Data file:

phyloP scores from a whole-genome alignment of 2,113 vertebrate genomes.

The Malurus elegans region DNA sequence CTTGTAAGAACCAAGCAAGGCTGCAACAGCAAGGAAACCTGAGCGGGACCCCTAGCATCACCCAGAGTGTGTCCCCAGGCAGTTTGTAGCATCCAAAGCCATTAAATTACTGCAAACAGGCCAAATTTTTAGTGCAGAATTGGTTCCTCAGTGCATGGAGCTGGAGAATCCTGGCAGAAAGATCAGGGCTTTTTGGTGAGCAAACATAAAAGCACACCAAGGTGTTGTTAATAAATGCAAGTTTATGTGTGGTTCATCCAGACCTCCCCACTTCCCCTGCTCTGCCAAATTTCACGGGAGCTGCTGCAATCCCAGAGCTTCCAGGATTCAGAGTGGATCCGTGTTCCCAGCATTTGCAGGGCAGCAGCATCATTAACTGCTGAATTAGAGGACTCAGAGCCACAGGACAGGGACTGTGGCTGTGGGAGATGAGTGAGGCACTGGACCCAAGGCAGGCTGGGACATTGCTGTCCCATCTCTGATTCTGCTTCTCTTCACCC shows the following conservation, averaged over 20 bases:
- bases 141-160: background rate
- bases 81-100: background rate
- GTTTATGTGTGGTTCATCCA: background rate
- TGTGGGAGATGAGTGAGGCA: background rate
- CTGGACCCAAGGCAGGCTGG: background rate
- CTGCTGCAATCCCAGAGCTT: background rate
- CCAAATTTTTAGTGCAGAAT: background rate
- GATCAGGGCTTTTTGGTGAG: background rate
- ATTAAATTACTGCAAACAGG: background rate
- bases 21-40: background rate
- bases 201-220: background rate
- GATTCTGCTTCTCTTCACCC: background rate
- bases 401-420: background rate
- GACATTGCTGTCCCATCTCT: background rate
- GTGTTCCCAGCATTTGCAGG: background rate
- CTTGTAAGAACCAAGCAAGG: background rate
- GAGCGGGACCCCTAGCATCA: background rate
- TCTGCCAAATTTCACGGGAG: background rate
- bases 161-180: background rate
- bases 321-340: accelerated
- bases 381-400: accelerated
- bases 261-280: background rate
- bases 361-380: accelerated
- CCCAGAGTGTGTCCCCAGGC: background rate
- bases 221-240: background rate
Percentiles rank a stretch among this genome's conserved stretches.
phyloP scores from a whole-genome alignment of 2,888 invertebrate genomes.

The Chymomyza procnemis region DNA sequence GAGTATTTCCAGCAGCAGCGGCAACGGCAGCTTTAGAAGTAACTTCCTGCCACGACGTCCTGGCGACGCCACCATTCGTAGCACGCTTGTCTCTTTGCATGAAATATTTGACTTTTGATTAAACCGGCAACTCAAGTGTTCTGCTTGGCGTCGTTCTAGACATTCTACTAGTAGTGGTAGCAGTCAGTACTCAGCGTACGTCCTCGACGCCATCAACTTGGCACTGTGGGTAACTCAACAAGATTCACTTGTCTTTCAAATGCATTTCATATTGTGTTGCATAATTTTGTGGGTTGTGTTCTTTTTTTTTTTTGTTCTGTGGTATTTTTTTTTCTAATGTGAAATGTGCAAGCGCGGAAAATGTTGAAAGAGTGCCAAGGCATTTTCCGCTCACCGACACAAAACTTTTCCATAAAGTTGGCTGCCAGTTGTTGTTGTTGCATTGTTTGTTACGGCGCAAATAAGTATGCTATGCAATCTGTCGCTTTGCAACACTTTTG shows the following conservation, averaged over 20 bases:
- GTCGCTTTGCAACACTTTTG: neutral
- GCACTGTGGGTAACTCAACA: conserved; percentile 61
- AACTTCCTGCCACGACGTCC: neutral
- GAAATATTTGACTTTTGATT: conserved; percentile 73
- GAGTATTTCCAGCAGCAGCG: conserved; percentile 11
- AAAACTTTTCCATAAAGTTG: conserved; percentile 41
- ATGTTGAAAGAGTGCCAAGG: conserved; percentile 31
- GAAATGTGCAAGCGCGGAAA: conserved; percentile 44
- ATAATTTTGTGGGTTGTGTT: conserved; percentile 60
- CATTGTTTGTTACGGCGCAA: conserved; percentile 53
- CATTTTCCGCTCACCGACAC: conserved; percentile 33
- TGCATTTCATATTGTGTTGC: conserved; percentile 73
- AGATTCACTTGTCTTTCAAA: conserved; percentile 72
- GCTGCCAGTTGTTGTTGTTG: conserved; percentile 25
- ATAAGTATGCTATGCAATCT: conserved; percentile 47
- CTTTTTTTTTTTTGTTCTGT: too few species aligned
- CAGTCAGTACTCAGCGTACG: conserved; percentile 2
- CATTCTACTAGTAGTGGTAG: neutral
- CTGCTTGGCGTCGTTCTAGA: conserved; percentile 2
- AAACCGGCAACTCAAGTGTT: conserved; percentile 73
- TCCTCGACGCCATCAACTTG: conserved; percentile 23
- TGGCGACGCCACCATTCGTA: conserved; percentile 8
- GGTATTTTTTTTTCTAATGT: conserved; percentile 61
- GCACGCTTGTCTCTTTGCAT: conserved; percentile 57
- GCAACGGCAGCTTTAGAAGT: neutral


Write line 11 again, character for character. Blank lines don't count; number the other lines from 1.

- ATTAAATTACTGCAAACAGG: background rate